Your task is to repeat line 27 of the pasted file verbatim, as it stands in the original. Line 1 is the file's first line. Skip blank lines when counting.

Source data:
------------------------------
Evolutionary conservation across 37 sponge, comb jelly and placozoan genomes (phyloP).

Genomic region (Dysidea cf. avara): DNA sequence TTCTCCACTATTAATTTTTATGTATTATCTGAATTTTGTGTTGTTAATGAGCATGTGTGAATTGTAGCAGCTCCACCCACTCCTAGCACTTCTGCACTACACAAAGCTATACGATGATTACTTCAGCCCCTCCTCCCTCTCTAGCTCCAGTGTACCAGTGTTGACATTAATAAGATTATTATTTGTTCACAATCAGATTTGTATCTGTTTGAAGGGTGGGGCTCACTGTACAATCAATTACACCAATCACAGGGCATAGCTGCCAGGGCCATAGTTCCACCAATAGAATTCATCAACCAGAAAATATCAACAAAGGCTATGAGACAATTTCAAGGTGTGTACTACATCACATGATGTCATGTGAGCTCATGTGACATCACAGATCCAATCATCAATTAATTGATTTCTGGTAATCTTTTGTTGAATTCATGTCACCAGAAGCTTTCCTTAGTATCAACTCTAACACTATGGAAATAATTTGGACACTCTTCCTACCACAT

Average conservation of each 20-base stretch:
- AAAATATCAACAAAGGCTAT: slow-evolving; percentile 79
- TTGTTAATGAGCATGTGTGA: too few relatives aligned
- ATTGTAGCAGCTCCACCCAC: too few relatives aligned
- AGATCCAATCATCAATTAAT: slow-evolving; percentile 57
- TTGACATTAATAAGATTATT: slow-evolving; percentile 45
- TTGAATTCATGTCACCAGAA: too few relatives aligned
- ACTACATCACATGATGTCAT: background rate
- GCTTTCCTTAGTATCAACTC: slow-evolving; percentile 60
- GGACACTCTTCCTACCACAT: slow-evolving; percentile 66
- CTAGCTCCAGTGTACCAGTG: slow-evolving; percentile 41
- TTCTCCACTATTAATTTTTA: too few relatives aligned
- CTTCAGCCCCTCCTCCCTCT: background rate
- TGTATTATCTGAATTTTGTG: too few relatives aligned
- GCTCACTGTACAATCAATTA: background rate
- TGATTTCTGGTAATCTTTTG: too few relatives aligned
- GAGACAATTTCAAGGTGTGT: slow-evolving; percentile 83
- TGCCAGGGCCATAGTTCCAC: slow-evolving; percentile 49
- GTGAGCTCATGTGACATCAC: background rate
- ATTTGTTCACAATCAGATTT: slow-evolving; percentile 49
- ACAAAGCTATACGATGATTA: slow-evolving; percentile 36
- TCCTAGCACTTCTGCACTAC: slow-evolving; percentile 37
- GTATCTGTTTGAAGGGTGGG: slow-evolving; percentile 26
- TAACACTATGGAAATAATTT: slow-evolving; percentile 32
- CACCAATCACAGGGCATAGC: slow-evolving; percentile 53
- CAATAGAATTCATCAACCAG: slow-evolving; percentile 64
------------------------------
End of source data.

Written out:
- CACCAATCACAGGGCATAGC: slow-evolving; percentile 53